Sirimavo Bandaranaike, Sri Lanka
Prime Minister, 1960-1965, 1970-1977, 1994-2000.
Indira Gandhi, India
Prime Minister, 1966-77, 1980-1984.
Golda Meir, Israel
Prime Minister, 1969-1974.
Isabel Peron, Argentina
President, 1974-1976
Elisabeth Domitien, Central African Republic
Prime Minister, 1975-1976
Margaret Thatcher, Great Britain
Prime Minister, 1979-1990.
Maria da Lourdes Pintasilgo, Portugal
Prime Minister, 1979-1980.
Lidia Gueiler Tejada, Bolivia
Prime Minister, 1979-1980.
Dame Eugenia Charles, Dominica
Prime Minister, 1980-1995.
Vigdís Finnbogadóttír, Iceland
President, 1980-96.
Gro Harlem Brundtland, Norway
Prime Minister, 1981, 1986-1989, 1990-1996.
Soong Ching-Ling, Peoples’ Republic of China
Honorary President, 1981.
Milka Planinc, Yugoslavia
Federal Prime Minister, 1982-1986.
Agatha Barbara, Malta
President, 1982-1987.
Maria Liberia-Peters, Netherlands Antilles
Prime Minister, 1984-1986, 1988-1993.
Corazon Aquino, Philippines
President, 1986-92.
Benazir Bhutto, Pakistan
Prime Minister, 1988-1990, 1993-1996.
Kazimiera Danuta Prunskiena, Lithuania
Prime Minister, 1990-91.
Violeta Barrios de Chamorro, Nicaragua
Prime Minister, 1990-1996.
Mary Robinson, Ireland
President, 1990-1997.
Ertha Pascal Trouillot, Haiti
Interim President, 1990-1991.
Sabine Bergmann-Pohl, German Democratic Republic
President, 1990.
Aung San Suu Kyi, Myanmar (Burma)
Her party won 80% of the seats in a democratic election in 1990, but the military government refused to recognize the results. She was awarded the Nobel Peace Prize in 1991.
Khaleda Zia, Bangladesh
Prime Minister, 1991-1996.
Edith Cresson, France
Prime Minister, 1991-1992.
Hanna Suchocka, Poland
Prime Minister, 1992-1993.
Kim Campbell, Canada
Prime Minister, 1993.
Sylvie Kinigi, Burundi
Prime Minister, 1993-1994.
Agathe Uwilingiyimana, Rwanda
Prime Minister, 1993-1994.
Susanne Camelia-Romer, Netherlands Antilles
Prime Minister, 1993, 1998-1999
Tansu Çiller, Turkey
Prime Minister, 1993-1995.
Chandrika Bandaranaike Kumaratunge, Sri Lanka
Prime Minister, 1994, President, 1994-2005
Reneta Indzhova, Bulgaria
Interim Prime Minister, 1994-1995.
Claudette Werleigh, Haiti
Prime Minister, 1995-1996.
Sheikh Hasina Wajed, Bangladesh
Prime Minister, 1996-2001,2009-.
Mary McAleese, Ireland
President, 1997-.
Pamela Gordon, Bermuda
Premier, 1997-1998.
Janet Jagan, Guyana
Prime Minister, 1997, President, 1997-1999.
Jenny Shipley, New Zealand
Prime Minister, 1997-1999.
Ruth Dreifuss, Switzerland
President, 1999-2000.
Jennifer Smith, Bermuda
Prime Minister, 1998-2003.
Nyam-Osoriyn Tuyaa, Mongolia
Acting Prime Minister, July 1999.
Helen Clark, New Zealand
Prime Minister, 1999-2008.
Mireya Elisa Moscoso de Arias, Panama
President, 1999-2004.
Vaira Vike-Freiberga, Latvia
President, 1999-2007.
Tarja Kaarina Halonen, Finland
President, 2000-.


What is gender diversity?

According to the Equal Opportunity Office Diversity refers to human qualities that are different from our own and those of groups to which we belong; but that are manifested in other individuals and groups. Dimensions of diversity include but are not limited to: age, ethnicity, gender, physical abilities / qualities, race, sexual orientation, educational background, geographic location, income, marital status, military experience, parental status, religious beliefs, work experience, and job classification.”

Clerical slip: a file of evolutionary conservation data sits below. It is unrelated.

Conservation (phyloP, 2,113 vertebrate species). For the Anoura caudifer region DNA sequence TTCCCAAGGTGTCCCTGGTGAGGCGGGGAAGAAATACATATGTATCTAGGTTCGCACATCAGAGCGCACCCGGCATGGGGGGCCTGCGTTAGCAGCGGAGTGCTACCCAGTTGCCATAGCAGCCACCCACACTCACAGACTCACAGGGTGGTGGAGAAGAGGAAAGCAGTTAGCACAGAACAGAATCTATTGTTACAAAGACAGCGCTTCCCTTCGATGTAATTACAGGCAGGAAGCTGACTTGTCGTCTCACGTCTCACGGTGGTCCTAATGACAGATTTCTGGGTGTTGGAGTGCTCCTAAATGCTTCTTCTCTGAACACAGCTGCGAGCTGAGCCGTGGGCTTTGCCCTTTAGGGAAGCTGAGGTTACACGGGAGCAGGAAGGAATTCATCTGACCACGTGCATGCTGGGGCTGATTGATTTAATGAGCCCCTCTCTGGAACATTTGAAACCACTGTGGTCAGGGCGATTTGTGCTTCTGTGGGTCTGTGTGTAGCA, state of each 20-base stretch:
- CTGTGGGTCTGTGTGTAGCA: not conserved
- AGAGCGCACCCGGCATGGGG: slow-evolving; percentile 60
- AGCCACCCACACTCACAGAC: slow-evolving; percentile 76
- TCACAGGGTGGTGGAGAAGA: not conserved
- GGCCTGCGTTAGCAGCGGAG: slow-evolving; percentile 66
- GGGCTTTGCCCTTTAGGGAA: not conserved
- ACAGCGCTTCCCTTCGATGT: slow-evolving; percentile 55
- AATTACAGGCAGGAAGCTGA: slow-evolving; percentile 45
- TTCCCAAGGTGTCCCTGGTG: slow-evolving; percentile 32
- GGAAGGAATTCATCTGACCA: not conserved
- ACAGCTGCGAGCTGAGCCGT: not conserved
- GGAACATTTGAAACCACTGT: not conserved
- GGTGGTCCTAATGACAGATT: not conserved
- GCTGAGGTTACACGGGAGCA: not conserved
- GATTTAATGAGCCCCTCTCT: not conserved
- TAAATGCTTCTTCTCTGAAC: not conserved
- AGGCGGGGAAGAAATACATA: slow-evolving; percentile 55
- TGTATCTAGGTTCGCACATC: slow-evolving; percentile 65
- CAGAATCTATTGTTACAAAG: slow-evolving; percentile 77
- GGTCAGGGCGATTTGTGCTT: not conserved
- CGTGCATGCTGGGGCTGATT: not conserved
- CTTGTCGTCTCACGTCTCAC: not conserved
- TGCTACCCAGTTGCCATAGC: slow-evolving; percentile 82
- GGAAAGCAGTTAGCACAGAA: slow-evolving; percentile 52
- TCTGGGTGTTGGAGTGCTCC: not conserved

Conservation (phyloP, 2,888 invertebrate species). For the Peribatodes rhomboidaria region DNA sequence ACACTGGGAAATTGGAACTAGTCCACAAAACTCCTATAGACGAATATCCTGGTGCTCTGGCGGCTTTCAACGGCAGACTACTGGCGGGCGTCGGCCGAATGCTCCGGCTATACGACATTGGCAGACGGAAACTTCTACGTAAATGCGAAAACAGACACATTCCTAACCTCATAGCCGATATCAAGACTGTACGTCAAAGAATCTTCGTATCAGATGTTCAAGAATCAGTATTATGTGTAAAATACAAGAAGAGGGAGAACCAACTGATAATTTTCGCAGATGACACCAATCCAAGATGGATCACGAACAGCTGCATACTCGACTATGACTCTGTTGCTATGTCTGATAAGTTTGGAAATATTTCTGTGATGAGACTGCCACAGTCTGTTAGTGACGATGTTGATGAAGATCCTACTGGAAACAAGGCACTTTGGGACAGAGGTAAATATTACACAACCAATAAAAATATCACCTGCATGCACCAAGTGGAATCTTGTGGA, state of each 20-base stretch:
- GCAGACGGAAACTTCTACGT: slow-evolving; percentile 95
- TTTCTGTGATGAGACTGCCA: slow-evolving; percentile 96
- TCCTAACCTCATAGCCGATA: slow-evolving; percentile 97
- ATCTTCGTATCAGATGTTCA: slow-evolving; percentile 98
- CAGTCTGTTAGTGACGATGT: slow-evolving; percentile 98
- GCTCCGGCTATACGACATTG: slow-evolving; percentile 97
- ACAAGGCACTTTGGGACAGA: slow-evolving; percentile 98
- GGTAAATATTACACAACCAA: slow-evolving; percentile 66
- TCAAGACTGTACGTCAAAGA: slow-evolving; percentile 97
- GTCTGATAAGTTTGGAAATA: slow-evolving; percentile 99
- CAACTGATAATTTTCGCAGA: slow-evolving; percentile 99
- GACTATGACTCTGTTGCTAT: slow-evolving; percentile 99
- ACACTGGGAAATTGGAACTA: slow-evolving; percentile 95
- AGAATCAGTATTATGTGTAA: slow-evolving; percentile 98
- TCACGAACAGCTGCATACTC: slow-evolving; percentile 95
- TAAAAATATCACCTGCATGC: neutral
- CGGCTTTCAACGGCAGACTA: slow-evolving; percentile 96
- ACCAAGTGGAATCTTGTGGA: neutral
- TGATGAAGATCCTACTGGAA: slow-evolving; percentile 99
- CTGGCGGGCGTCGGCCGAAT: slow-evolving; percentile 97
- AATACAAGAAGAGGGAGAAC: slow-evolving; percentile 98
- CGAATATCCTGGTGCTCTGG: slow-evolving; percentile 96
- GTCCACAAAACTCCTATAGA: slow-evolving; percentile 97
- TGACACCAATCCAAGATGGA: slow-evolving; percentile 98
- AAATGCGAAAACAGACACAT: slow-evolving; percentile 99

Diversity as a concept focuses on a broader set of qualities than race and gender. In the context of the workplace, valuing diversity means creating a workplace that respects and includes differences, recognizing the unique contributions that individuals with many types of differences can make, and creating a work environment that maximizes the potential of all employees.

According to Sherrie Scott (freelance writer Las Vegas) gender diversity in the workplace typically stem from social factors, which influence the behaviors of men and women. Some organizations welcome gender diversity and encourage the inclusion of both sexes when making company decisions and offering promotional opportunities. Other organizations discourage gender inclusion and promote bias in the workplace. With most companies, gender differences add value and varying perspectives to an organization. Gender differences involve both physical and emotional factors and they are essentially the characteristics that influence male and female behavior in the workplace. These influences may stem from psychological factors, such as upbringing, or physical factors, such as an employee’s capability to perform job duties.

Differences may also stem from gender stereotypes related to men and women. For instance, a stereotypical assessment is that women belong in the home while men work and provide support. Stereotypes often lead to sex discrimination in the workplace. Men and women experience differences in perception in the workplace. According to the book, “Managing in the Age of Change: Essential Skills to Manage Today’s Workforce,” by Sophie Hahn and Anne Litwin, an employee’s gender can illustrate differences in perception related to organizational structure, problem-solving style and view of work-related conflict. According to the book, women perceive that individual work styles should be collaborative, where everyone works as part of a whole. Men, on the other hand, perceive that work should be completed independently without the assistance of others. Women also tend to be more supportive managers, whereas men are more direct.




Managers must remain mindful of the varying characteristics of men and women.